The Royal Horticultural Society’s garden at Wisley in the English county of Surrey, south of London, is one of four gardens run by the Society. It may be unseasonal, but my Photo Gallery today takes me back to a visit there in Springtime ten years ago. I accept that these are formal arrangements, but it is still a delight to view the brilliant colours of both daffodils and tulips – a delightful reminder of what Spring brings every year.
William Holman Hunt – The hireling Shepherd (detail) 1851 (Manchester Art Gallery, UK
The Salley Gardens
Down by the salley gardens my love and I did meet; She passed the salley gardens with little snow-white feet. She bid me take love easy, as the leaves grow on the tree; But I, being young and foolish, with her would not agree.
In a field by the river my love and I did stand, And on my leaning shoulder she laid her snow-white hand. She bid me take life easy, as the grass grows on the weirs; But I was young and foolish, and now am full of tears.
William Butler Yeats 1865-1939
Yeats has said that his composition of this poem was “an attempt to reconstruct an old song from three lines imperfectly remembered by an old peasant woman in the village of Ballisdoare, Co.Sligo. “Salley” or “sally” is a form of the Standard English word “sallow”, i.e., a tree of the genus Salix. It is close in sound to the Irish word saileach, meaning willow. Click on the link below to hear a sung version of Yeats’ poem by Maura O’Connell with Karen Matheson …
A. Don’t interrupt me when I’m thinking. B. What about? A. You wouldn’t want to know. B. Why? Is it a secret? A. Could be. B. Tell me. A. Wouldn’t be a secret if I did. B. Now you intrigue me. A. Secrets are for keeping to yourself. B. Who says? A. That’s the definition of a secret. B. But if you tell me I won’t tell anyone. A. If I do tell you it won’t be a secret any more. B. But only you and I will know. A. But then someone else might ask you to tell them. B. But I won’t tell them. A. But that’s what you said to me. B. I did? A. Yes … And then you told me. B. Did I? A. Oh! B. It’s no secret that you can’t keep a secret, you know. A. Is it? B. How do you know that? A. It’s a secret. B. Tell me. A. No, B. Why? A. It wouldn’t be a secret if I did.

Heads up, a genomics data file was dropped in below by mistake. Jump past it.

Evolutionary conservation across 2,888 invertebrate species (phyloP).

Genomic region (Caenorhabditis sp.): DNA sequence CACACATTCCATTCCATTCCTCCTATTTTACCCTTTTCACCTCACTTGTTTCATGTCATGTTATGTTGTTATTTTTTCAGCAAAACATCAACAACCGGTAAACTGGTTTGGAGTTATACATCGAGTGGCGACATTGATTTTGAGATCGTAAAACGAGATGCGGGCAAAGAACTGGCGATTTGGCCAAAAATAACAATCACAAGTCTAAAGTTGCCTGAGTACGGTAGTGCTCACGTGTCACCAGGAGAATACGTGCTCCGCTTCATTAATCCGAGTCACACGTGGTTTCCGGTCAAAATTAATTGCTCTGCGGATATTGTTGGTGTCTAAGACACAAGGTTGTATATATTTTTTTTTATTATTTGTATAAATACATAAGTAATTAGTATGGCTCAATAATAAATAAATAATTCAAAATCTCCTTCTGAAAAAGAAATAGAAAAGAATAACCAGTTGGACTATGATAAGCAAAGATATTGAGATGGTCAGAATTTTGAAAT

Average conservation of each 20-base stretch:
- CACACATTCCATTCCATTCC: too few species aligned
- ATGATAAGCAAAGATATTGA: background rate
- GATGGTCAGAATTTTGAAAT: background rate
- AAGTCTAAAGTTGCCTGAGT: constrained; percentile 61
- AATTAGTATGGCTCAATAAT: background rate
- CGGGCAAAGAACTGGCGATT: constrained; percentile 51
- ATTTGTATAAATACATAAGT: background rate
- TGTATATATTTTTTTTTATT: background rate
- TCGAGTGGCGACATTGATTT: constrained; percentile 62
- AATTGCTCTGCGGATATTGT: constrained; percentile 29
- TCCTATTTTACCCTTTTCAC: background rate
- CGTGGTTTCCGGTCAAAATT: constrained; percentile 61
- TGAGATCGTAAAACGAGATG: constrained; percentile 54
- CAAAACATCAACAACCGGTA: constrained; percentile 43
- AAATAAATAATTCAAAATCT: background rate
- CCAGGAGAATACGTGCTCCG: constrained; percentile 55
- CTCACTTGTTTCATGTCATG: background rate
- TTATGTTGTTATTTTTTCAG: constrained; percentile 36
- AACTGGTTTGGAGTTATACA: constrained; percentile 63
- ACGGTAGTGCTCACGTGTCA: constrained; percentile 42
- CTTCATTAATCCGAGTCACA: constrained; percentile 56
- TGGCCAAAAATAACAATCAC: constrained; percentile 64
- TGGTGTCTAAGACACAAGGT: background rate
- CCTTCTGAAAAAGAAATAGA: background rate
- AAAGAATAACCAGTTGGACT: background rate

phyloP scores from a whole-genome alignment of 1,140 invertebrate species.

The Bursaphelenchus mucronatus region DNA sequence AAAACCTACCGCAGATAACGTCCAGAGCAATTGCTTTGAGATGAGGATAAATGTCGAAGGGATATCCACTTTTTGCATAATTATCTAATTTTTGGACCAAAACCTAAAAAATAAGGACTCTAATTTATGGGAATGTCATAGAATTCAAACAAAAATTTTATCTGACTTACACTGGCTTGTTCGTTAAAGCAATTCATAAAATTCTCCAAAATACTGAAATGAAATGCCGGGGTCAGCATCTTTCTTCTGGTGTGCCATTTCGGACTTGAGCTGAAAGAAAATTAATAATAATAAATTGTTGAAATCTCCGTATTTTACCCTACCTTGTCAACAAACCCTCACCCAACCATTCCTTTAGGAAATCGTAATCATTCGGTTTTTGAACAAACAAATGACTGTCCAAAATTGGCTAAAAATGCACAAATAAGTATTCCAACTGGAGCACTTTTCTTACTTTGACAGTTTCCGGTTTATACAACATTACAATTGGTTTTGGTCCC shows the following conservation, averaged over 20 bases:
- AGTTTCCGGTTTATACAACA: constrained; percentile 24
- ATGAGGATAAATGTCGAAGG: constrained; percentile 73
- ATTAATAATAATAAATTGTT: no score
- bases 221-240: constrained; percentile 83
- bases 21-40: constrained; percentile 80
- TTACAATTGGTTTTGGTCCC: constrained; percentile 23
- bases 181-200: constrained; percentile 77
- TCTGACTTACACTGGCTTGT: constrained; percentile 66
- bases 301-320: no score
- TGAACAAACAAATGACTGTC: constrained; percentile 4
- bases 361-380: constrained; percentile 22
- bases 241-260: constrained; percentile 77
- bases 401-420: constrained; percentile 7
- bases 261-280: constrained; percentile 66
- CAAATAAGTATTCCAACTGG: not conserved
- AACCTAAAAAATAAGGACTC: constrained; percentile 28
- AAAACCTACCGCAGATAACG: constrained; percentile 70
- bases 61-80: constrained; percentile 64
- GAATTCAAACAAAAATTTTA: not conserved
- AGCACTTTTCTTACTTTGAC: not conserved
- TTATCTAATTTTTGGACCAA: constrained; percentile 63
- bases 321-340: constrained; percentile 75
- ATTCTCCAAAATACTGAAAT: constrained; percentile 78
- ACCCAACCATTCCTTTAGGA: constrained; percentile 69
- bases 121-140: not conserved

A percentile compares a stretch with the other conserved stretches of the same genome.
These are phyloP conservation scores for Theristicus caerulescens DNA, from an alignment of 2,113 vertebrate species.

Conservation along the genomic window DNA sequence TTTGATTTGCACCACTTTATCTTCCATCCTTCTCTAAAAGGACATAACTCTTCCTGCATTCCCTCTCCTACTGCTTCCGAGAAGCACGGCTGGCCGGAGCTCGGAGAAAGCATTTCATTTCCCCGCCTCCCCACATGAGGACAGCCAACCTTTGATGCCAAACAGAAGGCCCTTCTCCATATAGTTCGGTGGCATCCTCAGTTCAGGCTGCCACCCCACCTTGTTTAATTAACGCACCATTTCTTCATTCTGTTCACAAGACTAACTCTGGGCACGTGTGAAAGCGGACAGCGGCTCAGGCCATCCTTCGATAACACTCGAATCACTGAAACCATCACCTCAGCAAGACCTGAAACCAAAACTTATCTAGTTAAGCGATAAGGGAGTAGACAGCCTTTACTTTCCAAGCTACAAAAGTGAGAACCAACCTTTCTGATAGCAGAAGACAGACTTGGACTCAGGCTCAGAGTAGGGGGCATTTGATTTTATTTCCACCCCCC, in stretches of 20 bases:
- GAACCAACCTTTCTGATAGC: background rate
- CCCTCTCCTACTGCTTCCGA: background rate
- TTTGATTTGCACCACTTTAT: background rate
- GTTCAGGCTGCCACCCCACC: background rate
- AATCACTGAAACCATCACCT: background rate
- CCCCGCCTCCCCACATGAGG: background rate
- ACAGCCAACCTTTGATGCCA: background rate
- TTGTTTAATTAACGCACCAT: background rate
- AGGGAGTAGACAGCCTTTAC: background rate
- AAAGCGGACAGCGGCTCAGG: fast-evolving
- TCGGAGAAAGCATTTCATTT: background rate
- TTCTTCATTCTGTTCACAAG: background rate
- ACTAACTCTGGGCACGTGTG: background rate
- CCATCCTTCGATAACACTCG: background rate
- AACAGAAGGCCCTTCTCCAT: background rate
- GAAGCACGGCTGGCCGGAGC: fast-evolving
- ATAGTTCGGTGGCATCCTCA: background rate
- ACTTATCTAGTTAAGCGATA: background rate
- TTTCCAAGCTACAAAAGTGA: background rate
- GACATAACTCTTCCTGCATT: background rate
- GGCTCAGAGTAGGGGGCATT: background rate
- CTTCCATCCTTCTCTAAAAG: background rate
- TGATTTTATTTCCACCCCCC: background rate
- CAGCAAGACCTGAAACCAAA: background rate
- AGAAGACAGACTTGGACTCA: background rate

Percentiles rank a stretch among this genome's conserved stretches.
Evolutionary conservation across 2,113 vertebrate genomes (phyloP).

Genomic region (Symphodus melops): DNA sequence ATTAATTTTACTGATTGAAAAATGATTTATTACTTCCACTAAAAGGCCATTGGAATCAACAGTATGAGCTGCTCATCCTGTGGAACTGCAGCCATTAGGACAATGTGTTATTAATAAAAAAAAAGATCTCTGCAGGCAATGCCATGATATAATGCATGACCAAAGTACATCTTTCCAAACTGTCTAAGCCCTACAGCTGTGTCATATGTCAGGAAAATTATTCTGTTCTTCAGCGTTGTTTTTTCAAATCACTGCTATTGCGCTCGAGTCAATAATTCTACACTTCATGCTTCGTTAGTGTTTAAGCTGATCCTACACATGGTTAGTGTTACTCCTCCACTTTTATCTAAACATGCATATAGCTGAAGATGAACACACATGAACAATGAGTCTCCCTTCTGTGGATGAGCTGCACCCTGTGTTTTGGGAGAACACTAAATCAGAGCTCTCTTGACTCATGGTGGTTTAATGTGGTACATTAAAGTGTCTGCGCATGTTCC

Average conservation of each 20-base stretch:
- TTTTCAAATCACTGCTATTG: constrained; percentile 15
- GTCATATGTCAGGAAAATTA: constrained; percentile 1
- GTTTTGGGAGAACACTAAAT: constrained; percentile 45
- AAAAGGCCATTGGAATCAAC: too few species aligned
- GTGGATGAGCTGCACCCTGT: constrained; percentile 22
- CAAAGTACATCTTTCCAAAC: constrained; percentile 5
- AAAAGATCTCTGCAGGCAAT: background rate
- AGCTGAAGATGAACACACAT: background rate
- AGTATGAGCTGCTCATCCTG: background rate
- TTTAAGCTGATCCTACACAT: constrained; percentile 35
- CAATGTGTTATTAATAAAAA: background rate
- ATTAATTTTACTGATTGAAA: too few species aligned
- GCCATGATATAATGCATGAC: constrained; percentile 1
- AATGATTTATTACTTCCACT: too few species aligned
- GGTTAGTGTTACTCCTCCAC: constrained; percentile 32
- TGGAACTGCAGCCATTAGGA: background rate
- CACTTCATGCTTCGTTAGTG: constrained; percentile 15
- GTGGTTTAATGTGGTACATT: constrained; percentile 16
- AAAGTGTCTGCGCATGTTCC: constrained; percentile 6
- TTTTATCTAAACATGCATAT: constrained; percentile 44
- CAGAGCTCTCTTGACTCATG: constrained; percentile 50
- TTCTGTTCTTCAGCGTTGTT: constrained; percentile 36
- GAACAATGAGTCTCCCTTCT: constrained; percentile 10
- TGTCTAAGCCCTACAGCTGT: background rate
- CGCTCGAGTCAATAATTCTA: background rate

My photographs of the two sculptural heads were taken at ‘Sculpture Heaven’ in Wales . . .
The Sculpture Gardens, Workshops and Galleries.
Ceri Gwnda, Rhydlewis, Llandysul, Ceredigion., SA44 5RN
All the sculptures there have a strong connection to the fabled past. The works have the appearance of classical antiquities. Many are by British sculptor, Jon Barnes, with artists Terry and Rose Barter complementing the range with their carvings of the Green Man, Buddhas, and contemporary sculpture.
‘View of the town and Abbey from Daniel’s Well’ … WHB … 2014
Following my ‘Delightful Destinations’ blogs on Whitby and on Bosham, I would now like to make a brief visit to Malmesbury, an ancient hilltop town in England’s southern Cotswolds. The town is almost completely encircled by the river Avon, and it claims to be the oldest Borough in England. On the flat top of its hill stands the town’s ancient abbey, which was founded in the 7th century as a Benedictine monastery by Adhelm, the nephew of the then King of Wessex. From then on the site became a renowned place of pilgrimage. Later, in the 10th century, Athelstan, grandson of Alfred the Great, and the first King of all England, chose Malmesbury as his capital. Although he died in Gloucester, Athelstan is buried in the Abbey at Malmesbury.
The town, with its ancient abbey, its grounds and gardens, is a delight. One of its most stunning sights is the abbey church’s imposing south porch, dating from the late 12th Century, which has eight rows of carvings of biblical scenes.
There are many fascinating stories associated with the town and its abbey, including that of the 11th century monk, Eilmer, who attempted one of the earliest human flights. Details of Eilmer’s story can be found on Wikipediea at: ST.EILMER’S STORY . . .
Another story concerns the death of a Hannah Twiddow. who, in 1703, became, or so it is recorded, the first woman to have been killed in the UK by a tiger. More of this and other local stories can be discovered at the museum in the old Town Hall.
Several paintings of the abbey at Malmesbury were made by J.M.W. Turner in the late 18th and early 19th centuries. I reproduce two of them below …
One of the foremost attractions of modern day Malmesbury for me is the Abbey Gardens. Adjacent to the Abbey itself, and built on a steep hillside directly above the River Avon, the gardens are a delight, with numerous sections each offering different plants, colours and perspectives.
On my first visit there several years ago, I took this photograph of a decidedly risqué gardener hedge pruning . . .
I later discovered that the gardens have a secondary status as the horticultural project of the ‘Naked Gardeners’. The concept certainly added interest to an already extraordinary garden.
I have very recently found, however, that the future of the gardens is under threat as the intrepid pioneers of naked gardening, who have created and sustained the garden for many years, have now placed the whole property up for sale. So, how long the abbey gardens will remain open, and whether or not, and in what form, the project will continue is very much in doubt.
The current position regarding the future of these beautiful gardens was summarised in a recent article in the’ Telegraph’,under the heading: ‘Paradise Lost for Divorcing Naked Gardeners’ . . .